Perhaps you have heard, British author, Doris Lessing has won the Nobel Prize for literature. I’ve been reading her books for over 30 years and thoroughly have enjoyed her increased feistiness as she has gotten older. In the first volume of her autobiography, Under My Skin, she talks about “signing for her supper,” her crack at the publicity tours necessary to sell books in this day and age.
Here is a story from the Publishers Lunch newsletter:
“Doris Lessing told reporters yesterday after the announcement of her Noble victory: “I can’t say I’m overwhelmed with surprise. . . . I’m 88 years old and they can’t give the Nobel to someone who’s dead, so I think they were probably thinking they’d probably better give it to me now before I’ve popped off.”
She also said, “This has been going on for 30 years. I’ve won all the prizes in Europe, every bloody one, so I’m delighted to win them all. It’s a royal flush.”
Academy secretary Horace Engdahl told Reuters that “members of the academy had discussed her as a potential laureate for years.” He said: “Now the moment was right. Perhaps we could say that she is one of the most carefully considered decisions in the history of the Nobel Prize. She has opened up a new area of experience that earlier had not been very accepted in literature. That has to do with, for instance, female sexuality.”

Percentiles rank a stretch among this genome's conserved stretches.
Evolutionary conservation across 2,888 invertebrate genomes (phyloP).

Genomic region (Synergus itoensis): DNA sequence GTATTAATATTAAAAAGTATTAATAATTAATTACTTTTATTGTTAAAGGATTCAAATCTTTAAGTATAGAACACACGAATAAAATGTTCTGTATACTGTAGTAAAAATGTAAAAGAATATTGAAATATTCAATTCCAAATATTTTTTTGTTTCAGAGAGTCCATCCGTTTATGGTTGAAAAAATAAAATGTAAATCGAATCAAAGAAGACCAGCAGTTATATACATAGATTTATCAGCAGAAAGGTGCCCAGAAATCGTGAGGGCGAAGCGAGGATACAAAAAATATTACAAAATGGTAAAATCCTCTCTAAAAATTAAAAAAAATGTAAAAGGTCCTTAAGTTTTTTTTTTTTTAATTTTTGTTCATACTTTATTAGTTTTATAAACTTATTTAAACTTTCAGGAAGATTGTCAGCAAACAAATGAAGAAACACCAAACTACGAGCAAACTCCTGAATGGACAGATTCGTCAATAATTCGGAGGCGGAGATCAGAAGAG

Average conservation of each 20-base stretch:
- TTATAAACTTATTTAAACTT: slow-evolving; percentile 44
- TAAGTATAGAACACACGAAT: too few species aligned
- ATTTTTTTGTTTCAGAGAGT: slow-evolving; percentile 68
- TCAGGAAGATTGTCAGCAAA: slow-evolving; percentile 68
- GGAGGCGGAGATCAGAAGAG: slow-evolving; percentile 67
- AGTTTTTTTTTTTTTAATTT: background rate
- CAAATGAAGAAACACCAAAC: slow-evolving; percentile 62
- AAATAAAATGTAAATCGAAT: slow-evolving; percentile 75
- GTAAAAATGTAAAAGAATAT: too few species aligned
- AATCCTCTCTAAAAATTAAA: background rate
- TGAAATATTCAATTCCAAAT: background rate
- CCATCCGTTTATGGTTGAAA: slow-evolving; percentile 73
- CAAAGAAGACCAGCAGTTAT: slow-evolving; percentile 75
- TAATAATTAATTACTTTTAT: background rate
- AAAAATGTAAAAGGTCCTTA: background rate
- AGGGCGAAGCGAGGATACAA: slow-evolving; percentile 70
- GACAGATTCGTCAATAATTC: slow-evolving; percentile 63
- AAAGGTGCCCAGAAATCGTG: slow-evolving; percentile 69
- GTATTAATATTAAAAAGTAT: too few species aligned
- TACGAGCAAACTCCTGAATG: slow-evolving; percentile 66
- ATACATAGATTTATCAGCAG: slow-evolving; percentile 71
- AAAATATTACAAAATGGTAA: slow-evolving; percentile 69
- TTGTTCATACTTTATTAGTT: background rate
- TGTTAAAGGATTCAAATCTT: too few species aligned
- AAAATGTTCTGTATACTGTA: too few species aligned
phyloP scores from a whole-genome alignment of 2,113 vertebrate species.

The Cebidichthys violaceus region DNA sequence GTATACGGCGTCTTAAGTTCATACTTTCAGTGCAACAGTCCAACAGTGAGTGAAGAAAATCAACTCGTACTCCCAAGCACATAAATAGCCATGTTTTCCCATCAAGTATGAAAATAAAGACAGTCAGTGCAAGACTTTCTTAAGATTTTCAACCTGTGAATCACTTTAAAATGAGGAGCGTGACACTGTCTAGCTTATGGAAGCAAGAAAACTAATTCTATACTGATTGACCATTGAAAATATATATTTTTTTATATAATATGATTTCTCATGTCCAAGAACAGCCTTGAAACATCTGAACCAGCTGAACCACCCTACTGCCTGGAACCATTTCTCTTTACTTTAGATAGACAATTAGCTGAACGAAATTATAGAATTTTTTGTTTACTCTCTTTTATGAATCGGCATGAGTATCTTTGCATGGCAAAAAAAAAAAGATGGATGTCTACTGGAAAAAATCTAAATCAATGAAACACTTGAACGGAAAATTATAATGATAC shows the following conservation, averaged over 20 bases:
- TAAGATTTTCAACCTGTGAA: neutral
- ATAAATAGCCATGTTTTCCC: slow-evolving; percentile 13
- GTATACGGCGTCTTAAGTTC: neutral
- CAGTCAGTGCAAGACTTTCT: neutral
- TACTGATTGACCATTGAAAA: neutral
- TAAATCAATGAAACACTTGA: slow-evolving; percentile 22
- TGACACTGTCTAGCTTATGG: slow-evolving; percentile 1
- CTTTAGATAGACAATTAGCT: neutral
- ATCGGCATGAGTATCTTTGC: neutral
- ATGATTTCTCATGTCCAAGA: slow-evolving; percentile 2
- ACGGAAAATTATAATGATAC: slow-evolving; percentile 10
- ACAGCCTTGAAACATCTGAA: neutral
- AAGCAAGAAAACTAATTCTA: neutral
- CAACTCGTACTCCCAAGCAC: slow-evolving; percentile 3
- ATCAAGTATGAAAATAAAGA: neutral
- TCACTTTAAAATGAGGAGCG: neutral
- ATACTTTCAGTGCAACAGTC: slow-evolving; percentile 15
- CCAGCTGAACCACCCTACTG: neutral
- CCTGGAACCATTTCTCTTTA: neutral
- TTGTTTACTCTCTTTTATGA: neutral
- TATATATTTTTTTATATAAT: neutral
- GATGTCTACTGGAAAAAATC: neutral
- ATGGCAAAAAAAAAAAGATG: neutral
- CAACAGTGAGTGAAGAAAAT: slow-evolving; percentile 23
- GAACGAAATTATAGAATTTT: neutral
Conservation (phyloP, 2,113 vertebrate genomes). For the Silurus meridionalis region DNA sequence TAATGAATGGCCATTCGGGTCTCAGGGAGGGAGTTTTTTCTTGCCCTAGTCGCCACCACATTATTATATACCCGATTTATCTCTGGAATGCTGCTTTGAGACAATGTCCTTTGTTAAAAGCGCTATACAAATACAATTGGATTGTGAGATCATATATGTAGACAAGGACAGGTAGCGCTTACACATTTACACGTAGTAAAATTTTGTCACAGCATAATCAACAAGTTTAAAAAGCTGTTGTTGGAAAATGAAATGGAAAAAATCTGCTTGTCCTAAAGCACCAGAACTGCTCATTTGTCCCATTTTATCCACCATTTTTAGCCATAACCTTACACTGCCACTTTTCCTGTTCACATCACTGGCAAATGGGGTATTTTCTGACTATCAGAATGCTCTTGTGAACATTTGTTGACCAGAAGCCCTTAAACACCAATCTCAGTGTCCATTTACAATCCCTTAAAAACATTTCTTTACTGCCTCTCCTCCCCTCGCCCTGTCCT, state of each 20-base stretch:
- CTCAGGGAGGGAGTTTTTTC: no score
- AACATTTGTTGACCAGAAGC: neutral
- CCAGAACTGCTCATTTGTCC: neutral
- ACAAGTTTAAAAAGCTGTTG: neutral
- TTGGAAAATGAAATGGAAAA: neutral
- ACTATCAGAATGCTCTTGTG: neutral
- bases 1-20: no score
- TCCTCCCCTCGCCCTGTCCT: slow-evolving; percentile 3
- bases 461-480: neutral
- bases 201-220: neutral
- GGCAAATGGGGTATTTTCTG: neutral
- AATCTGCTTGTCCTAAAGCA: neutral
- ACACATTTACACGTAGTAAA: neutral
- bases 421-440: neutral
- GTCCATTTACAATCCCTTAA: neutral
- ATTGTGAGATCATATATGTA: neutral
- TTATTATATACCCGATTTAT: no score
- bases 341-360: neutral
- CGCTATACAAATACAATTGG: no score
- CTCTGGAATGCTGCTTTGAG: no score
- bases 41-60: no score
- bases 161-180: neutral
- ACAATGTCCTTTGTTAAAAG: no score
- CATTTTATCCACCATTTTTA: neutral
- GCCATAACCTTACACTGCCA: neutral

Meanwhile, NYT reporter Motoko Rich sent a dispatch from the Fair via the Papercuts blog, reporting on reaction to the Doris Lessing news. In the jubilant Harper booth, Patrice Hoffman from France’s Flammarion noted “Lessing’s reputation in France has been revived with the publication of ‘The Grandmothers,’ a short story that originally appeared in a volume with three other shorter works. The story, about two mothers who have sexual relationships with each other’s sons, has sold 40,000 copies in France.” Harper was intrigued by the possibility of doing the same.”
I read ‘The Grandmothers‘ this spring and have to tell you it was a downright ungrandmotherly story, not the sweetness and light you might expect. Read that book, and be piqued by Lessing’s ageless eye as she (once again) dissects man’s (and woman’s) foibles. At 88, she is the oldest winner of this prize.
It’s about time.